Sunday, February 29, 2004

Convert AAC files from iTunes to MP3 and export

Updated 1/17/2007: It took a while for me to realize that even the latest version of iTunes has a simple way to convert non-DRMd music to MP3. It's not as easy as holding down the option key and selecting from the Advanced menu (no longer works), but it's easy enough.

In the Advanced menu there is, typically, a 'convert to aac' option. Turns out what you see here is determined by your import preferences. Set your import to MP3, this will show MP3.

You can convert, export and delete your mp3. I just export the ones I want to convert, move them to a different user account, and convert there.

Updated 7/14/06

It took a bit of work to figure out the Blacktree iTunes LAME Encoder. It's a GUI wrapped around a command line AAC to MP3 transcoder. By now there's probably something out that's easier to use, but I haven't looked. There's not much documentation.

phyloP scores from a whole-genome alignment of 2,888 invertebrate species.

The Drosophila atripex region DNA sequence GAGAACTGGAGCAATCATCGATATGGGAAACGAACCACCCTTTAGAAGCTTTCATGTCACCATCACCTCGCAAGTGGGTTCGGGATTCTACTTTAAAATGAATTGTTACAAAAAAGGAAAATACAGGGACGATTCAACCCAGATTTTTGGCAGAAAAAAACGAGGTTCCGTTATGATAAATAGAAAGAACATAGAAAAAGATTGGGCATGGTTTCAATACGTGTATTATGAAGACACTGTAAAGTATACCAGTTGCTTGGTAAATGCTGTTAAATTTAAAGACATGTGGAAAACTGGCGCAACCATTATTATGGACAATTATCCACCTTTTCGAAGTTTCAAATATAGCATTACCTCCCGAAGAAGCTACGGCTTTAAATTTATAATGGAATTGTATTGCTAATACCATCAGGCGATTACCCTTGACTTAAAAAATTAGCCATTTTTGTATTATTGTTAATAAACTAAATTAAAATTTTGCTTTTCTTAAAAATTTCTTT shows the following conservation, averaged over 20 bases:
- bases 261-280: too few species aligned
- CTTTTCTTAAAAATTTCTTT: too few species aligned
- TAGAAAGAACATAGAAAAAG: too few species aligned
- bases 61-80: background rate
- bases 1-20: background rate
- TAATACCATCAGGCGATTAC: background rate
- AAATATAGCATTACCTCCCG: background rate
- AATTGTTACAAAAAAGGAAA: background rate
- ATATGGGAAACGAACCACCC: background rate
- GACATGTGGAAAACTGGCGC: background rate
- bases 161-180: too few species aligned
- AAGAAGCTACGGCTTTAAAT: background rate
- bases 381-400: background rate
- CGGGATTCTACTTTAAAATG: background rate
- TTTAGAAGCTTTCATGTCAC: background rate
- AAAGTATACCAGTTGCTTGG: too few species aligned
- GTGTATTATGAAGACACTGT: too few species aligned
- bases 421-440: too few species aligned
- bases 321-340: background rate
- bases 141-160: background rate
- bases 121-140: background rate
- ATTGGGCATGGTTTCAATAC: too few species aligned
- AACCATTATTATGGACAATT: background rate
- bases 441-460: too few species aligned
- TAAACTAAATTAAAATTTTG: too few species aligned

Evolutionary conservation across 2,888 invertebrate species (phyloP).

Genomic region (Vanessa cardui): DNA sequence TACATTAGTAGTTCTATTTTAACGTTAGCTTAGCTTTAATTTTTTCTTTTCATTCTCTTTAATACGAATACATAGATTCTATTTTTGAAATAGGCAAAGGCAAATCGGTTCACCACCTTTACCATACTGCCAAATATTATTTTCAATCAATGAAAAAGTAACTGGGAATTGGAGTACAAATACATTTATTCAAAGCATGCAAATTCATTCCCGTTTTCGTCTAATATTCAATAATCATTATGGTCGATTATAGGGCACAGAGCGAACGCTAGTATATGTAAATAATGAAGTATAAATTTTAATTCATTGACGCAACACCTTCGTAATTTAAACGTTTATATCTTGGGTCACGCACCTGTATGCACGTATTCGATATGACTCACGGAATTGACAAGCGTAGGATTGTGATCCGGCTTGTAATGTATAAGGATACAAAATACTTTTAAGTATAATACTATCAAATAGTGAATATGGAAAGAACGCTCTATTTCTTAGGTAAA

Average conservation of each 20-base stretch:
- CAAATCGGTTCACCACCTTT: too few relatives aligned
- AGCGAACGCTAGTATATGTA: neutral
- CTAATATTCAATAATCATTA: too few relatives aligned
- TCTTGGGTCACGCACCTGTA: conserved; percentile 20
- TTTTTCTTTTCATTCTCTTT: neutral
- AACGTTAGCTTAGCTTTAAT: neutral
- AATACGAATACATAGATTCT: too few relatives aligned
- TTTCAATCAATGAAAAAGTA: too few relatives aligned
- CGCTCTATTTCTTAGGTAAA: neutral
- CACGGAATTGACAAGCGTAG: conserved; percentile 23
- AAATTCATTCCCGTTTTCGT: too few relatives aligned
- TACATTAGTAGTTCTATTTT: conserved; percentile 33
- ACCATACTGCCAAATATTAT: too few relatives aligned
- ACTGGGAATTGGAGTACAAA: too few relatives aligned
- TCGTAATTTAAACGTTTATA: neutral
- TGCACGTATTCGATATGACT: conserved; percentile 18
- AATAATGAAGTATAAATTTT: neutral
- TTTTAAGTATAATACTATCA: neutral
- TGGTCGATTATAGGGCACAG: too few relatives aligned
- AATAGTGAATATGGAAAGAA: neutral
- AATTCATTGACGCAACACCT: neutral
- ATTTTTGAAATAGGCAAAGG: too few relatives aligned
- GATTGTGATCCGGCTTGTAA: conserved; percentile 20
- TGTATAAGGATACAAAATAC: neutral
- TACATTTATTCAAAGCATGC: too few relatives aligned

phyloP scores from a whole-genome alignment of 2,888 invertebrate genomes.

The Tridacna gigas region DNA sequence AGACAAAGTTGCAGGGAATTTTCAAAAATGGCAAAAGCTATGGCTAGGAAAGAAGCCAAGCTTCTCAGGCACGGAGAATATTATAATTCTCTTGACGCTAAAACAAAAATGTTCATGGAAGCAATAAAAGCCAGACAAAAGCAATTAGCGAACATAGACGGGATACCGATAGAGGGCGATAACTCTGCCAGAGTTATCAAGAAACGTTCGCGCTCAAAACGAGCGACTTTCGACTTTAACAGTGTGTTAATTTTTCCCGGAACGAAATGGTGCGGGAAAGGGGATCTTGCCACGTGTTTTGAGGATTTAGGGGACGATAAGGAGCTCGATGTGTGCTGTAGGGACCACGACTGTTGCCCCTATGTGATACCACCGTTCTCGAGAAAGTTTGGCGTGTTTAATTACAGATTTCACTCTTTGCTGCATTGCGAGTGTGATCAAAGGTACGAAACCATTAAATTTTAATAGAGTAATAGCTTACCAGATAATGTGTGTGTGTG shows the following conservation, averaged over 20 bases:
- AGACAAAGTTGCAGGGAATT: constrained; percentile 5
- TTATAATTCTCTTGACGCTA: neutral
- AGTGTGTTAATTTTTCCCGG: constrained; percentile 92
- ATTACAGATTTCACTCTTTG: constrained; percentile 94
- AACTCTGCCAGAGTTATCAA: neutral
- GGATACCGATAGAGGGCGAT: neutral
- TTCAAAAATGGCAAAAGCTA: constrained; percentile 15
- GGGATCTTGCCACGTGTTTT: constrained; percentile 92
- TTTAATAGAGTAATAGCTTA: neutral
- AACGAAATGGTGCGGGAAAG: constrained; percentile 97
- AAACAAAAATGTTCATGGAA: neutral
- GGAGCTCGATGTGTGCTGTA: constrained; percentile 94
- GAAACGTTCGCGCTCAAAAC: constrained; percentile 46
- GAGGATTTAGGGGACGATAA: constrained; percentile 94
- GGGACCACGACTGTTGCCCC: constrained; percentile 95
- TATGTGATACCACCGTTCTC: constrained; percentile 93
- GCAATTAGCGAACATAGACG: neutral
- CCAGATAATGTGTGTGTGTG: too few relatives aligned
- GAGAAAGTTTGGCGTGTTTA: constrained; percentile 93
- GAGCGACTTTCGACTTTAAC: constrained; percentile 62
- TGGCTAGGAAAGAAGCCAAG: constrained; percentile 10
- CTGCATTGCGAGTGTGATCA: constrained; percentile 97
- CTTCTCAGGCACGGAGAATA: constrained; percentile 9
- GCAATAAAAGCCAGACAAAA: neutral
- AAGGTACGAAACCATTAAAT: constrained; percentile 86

My Palm Tungsten E plays MP3 files. My DVD player plays MP3 CDs. Great -- except my iTunes library, legally ripped from my personal CDs, is all AAC encoded. Nothing, yet, plays AAC except my iPod and iTunes.

I needed to be able to convert AAC to MP3. This requires software to:
1. convert AAC to AIFF (uncompressed)
2. convert AIFF to MP3
This process takes time, is tedious, etc. I wanted a utility that would automate this.

iTunes LAME encoder does this. Note the UI is all about "Import" but in this case we're exporting from iTunes.

1. Drag the app to Applications.
2. Drag the script to the iTunes script folder.
1. Set preferences: Destination to save to a local folder rather than iTunes library.
2. Click preferences: "Use Alternate Naming Convention" and delete all but %t (so a flat list of MP3 files is exported).
%a is the album
%l is the ?
%t is the tune or song
3. Change capture settings if desired
4. Create album for AAC files to export/convert and tunes to export there. Select all.
5. Click the LAME script from iTunes. Conversion takes quite a while.